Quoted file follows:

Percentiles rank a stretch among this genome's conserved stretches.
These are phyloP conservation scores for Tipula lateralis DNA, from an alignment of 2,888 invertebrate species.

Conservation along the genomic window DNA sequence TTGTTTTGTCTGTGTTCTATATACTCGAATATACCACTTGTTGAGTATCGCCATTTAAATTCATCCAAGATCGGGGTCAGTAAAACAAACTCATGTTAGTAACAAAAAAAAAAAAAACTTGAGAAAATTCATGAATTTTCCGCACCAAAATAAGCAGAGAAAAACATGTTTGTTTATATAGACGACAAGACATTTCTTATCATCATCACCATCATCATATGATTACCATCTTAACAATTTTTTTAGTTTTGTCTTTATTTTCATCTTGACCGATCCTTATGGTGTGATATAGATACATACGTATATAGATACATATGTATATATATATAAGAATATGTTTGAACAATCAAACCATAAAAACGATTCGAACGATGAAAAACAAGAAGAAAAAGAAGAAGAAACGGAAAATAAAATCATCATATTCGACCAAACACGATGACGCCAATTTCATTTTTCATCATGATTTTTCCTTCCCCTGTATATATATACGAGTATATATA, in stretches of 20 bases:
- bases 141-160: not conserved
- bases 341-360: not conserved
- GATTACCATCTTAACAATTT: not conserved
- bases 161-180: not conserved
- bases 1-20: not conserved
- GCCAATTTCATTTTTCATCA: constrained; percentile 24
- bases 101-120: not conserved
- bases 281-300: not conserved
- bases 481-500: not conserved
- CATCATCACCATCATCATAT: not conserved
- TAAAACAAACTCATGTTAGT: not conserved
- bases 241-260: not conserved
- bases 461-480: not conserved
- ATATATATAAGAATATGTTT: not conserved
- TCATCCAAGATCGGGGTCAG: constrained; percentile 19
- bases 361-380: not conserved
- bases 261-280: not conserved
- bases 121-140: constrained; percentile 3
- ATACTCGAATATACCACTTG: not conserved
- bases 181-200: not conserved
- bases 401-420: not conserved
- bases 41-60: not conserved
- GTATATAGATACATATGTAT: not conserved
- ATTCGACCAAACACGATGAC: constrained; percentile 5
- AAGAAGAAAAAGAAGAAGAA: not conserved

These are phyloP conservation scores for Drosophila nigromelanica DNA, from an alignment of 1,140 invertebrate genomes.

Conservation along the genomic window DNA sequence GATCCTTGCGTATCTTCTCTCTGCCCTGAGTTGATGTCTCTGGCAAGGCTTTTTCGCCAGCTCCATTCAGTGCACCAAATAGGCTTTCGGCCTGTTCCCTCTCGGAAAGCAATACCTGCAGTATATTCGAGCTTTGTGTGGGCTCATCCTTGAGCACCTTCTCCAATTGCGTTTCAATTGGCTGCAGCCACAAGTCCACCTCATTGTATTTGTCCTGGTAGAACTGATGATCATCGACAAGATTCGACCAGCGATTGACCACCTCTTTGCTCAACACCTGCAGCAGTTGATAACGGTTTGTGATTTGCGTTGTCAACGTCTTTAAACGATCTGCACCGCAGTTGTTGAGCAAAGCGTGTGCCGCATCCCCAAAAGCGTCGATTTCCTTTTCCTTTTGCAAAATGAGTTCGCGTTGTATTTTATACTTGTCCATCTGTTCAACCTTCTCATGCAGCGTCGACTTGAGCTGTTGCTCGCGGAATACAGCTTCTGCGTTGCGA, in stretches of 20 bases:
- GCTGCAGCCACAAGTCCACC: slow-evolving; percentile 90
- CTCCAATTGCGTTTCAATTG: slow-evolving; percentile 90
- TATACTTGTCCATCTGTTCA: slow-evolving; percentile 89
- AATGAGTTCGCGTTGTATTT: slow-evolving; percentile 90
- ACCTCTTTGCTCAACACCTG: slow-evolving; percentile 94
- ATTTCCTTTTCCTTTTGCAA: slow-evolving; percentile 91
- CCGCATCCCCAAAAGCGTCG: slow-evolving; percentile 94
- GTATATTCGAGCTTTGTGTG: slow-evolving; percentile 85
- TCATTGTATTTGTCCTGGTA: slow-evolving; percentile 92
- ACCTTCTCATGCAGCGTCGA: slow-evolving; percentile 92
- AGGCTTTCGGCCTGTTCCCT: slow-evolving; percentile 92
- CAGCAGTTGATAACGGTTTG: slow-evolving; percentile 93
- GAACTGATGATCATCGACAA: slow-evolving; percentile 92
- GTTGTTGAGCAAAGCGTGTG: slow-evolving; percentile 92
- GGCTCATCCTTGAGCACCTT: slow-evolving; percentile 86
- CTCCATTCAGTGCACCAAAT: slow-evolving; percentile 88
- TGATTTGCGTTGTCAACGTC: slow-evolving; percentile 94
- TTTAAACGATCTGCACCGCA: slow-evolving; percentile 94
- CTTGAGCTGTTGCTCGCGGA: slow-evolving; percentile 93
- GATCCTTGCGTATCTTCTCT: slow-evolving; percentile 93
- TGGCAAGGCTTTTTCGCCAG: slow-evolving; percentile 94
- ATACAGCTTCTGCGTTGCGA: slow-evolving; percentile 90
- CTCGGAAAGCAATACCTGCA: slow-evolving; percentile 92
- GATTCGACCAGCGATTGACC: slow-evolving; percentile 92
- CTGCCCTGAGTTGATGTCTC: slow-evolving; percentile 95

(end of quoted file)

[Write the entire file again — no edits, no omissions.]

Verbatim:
Percentiles rank a stretch among this genome's conserved stretches.
These are phyloP conservation scores for Tipula lateralis DNA, from an alignment of 2,888 invertebrate species.

Conservation along the genomic window DNA sequence TTGTTTTGTCTGTGTTCTATATACTCGAATATACCACTTGTTGAGTATCGCCATTTAAATTCATCCAAGATCGGGGTCAGTAAAACAAACTCATGTTAGTAACAAAAAAAAAAAAAACTTGAGAAAATTCATGAATTTTCCGCACCAAAATAAGCAGAGAAAAACATGTTTGTTTATATAGACGACAAGACATTTCTTATCATCATCACCATCATCATATGATTACCATCTTAACAATTTTTTTAGTTTTGTCTTTATTTTCATCTTGACCGATCCTTATGGTGTGATATAGATACATACGTATATAGATACATATGTATATATATATAAGAATATGTTTGAACAATCAAACCATAAAAACGATTCGAACGATGAAAAACAAGAAGAAAAAGAAGAAGAAACGGAAAATAAAATCATCATATTCGACCAAACACGATGACGCCAATTTCATTTTTCATCATGATTTTTCCTTCCCCTGTATATATATACGAGTATATATA, in stretches of 20 bases:
- bases 141-160: not conserved
- bases 341-360: not conserved
- GATTACCATCTTAACAATTT: not conserved
- bases 161-180: not conserved
- bases 1-20: not conserved
- GCCAATTTCATTTTTCATCA: constrained; percentile 24
- bases 101-120: not conserved
- bases 281-300: not conserved
- bases 481-500: not conserved
- CATCATCACCATCATCATAT: not conserved
- TAAAACAAACTCATGTTAGT: not conserved
- bases 241-260: not conserved
- bases 461-480: not conserved
- ATATATATAAGAATATGTTT: not conserved
- TCATCCAAGATCGGGGTCAG: constrained; percentile 19
- bases 361-380: not conserved
- bases 261-280: not conserved
- bases 121-140: constrained; percentile 3
- ATACTCGAATATACCACTTG: not conserved
- bases 181-200: not conserved
- bases 401-420: not conserved
- bases 41-60: not conserved
- GTATATAGATACATATGTAT: not conserved
- ATTCGACCAAACACGATGAC: constrained; percentile 5
- AAGAAGAAAAAGAAGAAGAA: not conserved

These are phyloP conservation scores for Drosophila nigromelanica DNA, from an alignment of 1,140 invertebrate genomes.

Conservation along the genomic window DNA sequence GATCCTTGCGTATCTTCTCTCTGCCCTGAGTTGATGTCTCTGGCAAGGCTTTTTCGCCAGCTCCATTCAGTGCACCAAATAGGCTTTCGGCCTGTTCCCTCTCGGAAAGCAATACCTGCAGTATATTCGAGCTTTGTGTGGGCTCATCCTTGAGCACCTTCTCCAATTGCGTTTCAATTGGCTGCAGCCACAAGTCCACCTCATTGTATTTGTCCTGGTAGAACTGATGATCATCGACAAGATTCGACCAGCGATTGACCACCTCTTTGCTCAACACCTGCAGCAGTTGATAACGGTTTGTGATTTGCGTTGTCAACGTCTTTAAACGATCTGCACCGCAGTTGTTGAGCAAAGCGTGTGCCGCATCCCCAAAAGCGTCGATTTCCTTTTCCTTTTGCAAAATGAGTTCGCGTTGTATTTTATACTTGTCCATCTGTTCAACCTTCTCATGCAGCGTCGACTTGAGCTGTTGCTCGCGGAATACAGCTTCTGCGTTGCGA, in stretches of 20 bases:
- GCTGCAGCCACAAGTCCACC: slow-evolving; percentile 90
- CTCCAATTGCGTTTCAATTG: slow-evolving; percentile 90
- TATACTTGTCCATCTGTTCA: slow-evolving; percentile 89
- AATGAGTTCGCGTTGTATTT: slow-evolving; percentile 90
- ACCTCTTTGCTCAACACCTG: slow-evolving; percentile 94
- ATTTCCTTTTCCTTTTGCAA: slow-evolving; percentile 91
- CCGCATCCCCAAAAGCGTCG: slow-evolving; percentile 94
- GTATATTCGAGCTTTGTGTG: slow-evolving; percentile 85
- TCATTGTATTTGTCCTGGTA: slow-evolving; percentile 92
- ACCTTCTCATGCAGCGTCGA: slow-evolving; percentile 92
- AGGCTTTCGGCCTGTTCCCT: slow-evolving; percentile 92
- CAGCAGTTGATAACGGTTTG: slow-evolving; percentile 93
- GAACTGATGATCATCGACAA: slow-evolving; percentile 92
- GTTGTTGAGCAAAGCGTGTG: slow-evolving; percentile 92
- GGCTCATCCTTGAGCACCTT: slow-evolving; percentile 86
- CTCCATTCAGTGCACCAAAT: slow-evolving; percentile 88
- TGATTTGCGTTGTCAACGTC: slow-evolving; percentile 94
- TTTAAACGATCTGCACCGCA: slow-evolving; percentile 94
- CTTGAGCTGTTGCTCGCGGA: slow-evolving; percentile 93
- GATCCTTGCGTATCTTCTCT: slow-evolving; percentile 93
- TGGCAAGGCTTTTTCGCCAG: slow-evolving; percentile 94
- ATACAGCTTCTGCGTTGCGA: slow-evolving; percentile 90
- CTCGGAAAGCAATACCTGCA: slow-evolving; percentile 92
- GATTCGACCAGCGATTGACC: slow-evolving; percentile 92
- CTGCCCTGAGTTGATGTCTC: slow-evolving; percentile 95